When report on a seminar presentation addressing the question


When is TV censorship a good idea?

CM509 – Television Journalism

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FAO: Ms. Cathy Moore

By: Marc O’Driscoll (Team 4)

Thursday 23rd
November 2017


A report on a seminar presentation
addressing the question of “When is TV censorship a good idea?” This
document focuses on the history of censorship in Ireland since the
foundation of the Free State and the conclusions that can be drawn from the
past when answering the above question.



Table of Contents
1.            What is censorship?. 1
2.            Introduction to Censorship in
Ireland. 1
3.            The Censorship of Film Act,
1923. 2
4.            The Censorship of
Publications Act, 1929. 2
5.            The Emergency Powers Act, 1939. 3
6.            Censored Publications in Ireland. 3
7.            RTÉ & Censorship (Section 31) 4
8.            Modern Day Censorship. 5
9.            Conclusion. 6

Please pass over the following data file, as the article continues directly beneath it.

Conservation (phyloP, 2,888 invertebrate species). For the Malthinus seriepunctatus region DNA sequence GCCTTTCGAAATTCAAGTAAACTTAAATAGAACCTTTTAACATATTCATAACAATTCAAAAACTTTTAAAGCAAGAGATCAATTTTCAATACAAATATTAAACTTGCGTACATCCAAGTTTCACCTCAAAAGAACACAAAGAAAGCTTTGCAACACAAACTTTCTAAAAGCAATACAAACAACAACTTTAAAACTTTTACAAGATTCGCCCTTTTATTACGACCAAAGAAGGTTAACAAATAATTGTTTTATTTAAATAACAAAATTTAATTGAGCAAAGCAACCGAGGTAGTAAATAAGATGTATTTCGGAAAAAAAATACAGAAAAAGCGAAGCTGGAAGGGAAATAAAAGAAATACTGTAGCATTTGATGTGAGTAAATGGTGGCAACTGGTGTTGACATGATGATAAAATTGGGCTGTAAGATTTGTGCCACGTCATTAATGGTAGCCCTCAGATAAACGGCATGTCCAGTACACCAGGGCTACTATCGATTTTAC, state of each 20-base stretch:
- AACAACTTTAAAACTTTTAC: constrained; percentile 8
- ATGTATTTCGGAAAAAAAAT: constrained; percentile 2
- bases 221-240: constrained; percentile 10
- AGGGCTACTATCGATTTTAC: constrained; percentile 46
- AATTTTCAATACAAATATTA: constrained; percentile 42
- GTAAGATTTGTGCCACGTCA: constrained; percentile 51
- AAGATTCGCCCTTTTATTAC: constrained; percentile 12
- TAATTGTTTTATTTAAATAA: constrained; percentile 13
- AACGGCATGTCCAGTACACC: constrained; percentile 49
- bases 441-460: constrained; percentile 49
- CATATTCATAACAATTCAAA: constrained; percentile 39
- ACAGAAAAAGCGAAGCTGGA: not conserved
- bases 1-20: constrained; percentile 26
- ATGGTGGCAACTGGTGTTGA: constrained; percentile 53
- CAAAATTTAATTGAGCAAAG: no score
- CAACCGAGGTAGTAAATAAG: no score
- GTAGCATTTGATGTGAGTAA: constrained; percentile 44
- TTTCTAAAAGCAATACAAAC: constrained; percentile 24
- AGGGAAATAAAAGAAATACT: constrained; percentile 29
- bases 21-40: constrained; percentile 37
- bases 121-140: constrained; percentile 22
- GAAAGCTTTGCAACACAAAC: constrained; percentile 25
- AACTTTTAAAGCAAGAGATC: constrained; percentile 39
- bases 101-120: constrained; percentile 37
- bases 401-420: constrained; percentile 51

10.         Bibliography. 7







What is censorship?

The Oxford English Dictionary defines the word
“censor” simply as “an official who examines books, films, news, etc. that are
about to be published and suppresses any parts that are considered obscene,
politically unacceptable, or a threat to security.” However, this definition
leaves a number of obvious gaps in the censorship process. Does censorship only
refer to publications such as books, films and news and not the suppression of
the actual ideas themselves communicated by these mediums? What about
censorship by a non-governmental group (a non-official)? What about censorship
after publication?


A much better definition of the word “censor”
is given by American political scientist, Harold Laswell: “The process of